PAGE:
A crucial element in UX design is typography, or the power to communicate the content’s message to the user without having them read a single word. An important aspect of typography is the presentation of the content. For instance, the formatting of the content and how it is rendered are essential. Headers of content sections need to be bigger than their subtexts to communicate what the content sections entail quickly.
In a world of short attention spans, the goal is to capture the audience’s interest quickly and use creative tactics and tools to most efficiently and creatively generate long-lasting impressions that will be maximally impactful. Additionally, communicating in an authentic, genuine, and sincere way is a vital factor in gaining the trust of your audience.
It is also essential to pay close attention to the following areas.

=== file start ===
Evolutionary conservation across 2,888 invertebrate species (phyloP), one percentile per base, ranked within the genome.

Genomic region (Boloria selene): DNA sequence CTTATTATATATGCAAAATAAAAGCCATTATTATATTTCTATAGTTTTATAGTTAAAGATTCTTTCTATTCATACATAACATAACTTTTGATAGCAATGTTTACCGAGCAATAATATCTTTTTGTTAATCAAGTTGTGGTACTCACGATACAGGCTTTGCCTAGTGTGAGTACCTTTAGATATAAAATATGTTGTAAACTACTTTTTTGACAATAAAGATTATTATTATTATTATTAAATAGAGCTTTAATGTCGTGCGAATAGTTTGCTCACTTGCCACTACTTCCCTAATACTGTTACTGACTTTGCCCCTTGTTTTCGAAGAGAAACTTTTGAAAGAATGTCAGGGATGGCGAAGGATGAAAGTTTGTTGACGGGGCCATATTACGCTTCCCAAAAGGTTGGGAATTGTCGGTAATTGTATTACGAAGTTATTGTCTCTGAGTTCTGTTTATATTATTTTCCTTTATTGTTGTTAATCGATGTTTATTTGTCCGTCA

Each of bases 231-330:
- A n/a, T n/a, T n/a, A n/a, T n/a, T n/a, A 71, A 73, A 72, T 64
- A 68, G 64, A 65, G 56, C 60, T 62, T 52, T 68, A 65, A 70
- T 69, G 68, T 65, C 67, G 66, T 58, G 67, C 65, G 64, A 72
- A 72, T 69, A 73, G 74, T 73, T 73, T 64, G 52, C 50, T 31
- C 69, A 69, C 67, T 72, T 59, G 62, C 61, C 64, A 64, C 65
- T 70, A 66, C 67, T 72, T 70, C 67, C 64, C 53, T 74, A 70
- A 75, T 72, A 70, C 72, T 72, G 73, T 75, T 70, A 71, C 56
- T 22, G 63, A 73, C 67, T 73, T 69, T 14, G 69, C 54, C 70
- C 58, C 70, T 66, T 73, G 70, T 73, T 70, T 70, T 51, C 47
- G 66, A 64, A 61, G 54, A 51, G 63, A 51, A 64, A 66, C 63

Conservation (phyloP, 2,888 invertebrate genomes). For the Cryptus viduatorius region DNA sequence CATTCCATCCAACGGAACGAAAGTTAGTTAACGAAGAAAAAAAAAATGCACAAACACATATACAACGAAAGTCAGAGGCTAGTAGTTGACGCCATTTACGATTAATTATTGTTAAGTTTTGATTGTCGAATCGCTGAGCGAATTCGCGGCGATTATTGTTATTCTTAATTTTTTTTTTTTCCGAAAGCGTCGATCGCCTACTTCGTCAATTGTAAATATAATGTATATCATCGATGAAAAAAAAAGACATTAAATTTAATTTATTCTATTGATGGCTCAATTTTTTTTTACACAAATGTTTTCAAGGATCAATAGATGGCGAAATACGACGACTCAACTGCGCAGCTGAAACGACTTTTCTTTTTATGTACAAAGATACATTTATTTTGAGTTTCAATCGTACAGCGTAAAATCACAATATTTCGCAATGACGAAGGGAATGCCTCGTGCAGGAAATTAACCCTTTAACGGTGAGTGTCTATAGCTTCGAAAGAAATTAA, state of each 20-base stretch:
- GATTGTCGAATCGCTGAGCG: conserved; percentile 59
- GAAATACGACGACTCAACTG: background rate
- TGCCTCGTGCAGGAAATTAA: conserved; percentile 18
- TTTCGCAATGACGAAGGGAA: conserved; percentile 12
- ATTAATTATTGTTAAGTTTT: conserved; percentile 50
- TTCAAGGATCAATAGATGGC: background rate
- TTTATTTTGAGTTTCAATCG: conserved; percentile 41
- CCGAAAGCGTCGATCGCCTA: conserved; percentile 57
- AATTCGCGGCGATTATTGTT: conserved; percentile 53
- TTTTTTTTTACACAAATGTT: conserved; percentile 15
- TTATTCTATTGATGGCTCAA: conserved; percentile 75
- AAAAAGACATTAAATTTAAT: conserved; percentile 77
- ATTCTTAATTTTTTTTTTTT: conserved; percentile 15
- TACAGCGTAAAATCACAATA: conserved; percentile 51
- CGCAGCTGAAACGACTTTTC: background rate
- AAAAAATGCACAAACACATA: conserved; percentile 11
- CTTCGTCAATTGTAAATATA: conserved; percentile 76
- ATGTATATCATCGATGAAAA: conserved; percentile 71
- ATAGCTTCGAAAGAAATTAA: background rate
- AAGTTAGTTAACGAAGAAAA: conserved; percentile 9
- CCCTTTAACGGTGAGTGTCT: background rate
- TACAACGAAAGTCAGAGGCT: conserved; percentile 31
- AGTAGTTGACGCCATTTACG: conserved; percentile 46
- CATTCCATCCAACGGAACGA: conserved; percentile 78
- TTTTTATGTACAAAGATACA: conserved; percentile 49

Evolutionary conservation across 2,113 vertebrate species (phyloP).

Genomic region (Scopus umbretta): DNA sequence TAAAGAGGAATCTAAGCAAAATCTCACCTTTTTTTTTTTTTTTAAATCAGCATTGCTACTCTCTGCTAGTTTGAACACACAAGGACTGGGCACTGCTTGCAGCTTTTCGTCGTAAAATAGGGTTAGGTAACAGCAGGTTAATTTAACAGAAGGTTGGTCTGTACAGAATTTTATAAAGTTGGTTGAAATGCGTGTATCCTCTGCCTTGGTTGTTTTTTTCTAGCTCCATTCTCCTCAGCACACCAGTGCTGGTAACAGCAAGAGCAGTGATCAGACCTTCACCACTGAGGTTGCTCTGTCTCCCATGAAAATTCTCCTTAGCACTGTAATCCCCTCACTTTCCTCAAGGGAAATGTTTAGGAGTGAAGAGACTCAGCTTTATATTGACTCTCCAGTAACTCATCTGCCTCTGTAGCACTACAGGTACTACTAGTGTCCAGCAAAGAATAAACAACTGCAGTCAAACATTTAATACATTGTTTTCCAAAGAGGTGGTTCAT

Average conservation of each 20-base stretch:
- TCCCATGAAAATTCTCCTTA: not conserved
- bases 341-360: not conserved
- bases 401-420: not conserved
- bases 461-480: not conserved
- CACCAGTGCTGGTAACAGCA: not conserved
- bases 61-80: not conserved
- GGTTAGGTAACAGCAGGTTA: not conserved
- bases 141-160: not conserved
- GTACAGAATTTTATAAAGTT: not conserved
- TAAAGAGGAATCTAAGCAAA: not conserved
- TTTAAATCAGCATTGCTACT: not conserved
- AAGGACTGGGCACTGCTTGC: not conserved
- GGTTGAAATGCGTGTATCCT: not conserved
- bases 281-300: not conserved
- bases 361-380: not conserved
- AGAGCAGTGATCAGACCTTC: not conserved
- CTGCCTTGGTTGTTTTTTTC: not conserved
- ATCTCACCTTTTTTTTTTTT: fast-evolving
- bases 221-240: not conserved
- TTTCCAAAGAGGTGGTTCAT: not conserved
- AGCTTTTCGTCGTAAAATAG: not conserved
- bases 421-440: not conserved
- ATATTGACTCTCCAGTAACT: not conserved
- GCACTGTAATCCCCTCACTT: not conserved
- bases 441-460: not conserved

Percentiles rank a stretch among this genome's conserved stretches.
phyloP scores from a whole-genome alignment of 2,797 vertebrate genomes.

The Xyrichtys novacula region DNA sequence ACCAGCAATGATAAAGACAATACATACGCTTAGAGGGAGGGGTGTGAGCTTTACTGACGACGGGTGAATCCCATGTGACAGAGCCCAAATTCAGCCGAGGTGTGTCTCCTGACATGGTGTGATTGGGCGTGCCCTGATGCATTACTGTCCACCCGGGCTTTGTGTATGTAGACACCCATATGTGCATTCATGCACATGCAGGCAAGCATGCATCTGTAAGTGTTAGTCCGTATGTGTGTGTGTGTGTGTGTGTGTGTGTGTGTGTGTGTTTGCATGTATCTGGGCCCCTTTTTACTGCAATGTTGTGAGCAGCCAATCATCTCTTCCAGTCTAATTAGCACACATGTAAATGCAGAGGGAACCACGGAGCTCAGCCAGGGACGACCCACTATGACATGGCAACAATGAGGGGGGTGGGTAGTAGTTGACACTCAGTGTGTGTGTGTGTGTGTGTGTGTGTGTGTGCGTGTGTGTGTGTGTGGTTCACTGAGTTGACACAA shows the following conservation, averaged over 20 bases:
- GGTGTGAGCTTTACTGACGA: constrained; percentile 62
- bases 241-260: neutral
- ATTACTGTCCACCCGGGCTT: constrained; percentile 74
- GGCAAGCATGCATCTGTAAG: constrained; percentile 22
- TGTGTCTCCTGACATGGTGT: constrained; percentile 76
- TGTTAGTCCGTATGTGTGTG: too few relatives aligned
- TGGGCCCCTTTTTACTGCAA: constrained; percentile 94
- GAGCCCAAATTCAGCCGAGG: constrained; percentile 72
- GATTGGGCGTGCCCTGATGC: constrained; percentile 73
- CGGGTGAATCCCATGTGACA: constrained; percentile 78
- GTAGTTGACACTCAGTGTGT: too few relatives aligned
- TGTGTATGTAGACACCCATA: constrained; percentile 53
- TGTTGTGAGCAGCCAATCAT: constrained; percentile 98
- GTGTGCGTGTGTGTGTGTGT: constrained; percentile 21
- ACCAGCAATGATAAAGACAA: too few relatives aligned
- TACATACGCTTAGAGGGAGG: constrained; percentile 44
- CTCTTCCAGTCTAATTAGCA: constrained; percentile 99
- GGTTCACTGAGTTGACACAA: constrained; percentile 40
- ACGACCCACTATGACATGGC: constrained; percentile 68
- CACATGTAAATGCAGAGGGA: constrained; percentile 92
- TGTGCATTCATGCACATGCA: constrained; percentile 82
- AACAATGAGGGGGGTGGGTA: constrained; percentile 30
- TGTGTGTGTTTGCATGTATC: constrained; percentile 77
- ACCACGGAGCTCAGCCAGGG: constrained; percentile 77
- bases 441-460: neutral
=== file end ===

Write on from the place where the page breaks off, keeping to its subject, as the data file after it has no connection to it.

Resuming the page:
● Form fields;
● Validation messages;
● Product support documentation;
● Image captions;
● Error messages;
● Loading screens;
● Confirmation pages.
It is hard to overstate the pivotal importance of content and typography in UX design because it connects with the audience emotionally.
These days, people access websites from various devices, including standard PC browsers, mobile devices, and sometimes even larger screens like televisions. That means that any UX design must be responsive to any device used to access it, regardless of screen size. For instance, 50% of most e-commerce purchases are made through mobile devices, which is why businesses are making sure that they invest sufficient resources into making sure that their websites are responsive on mobile-sized screens.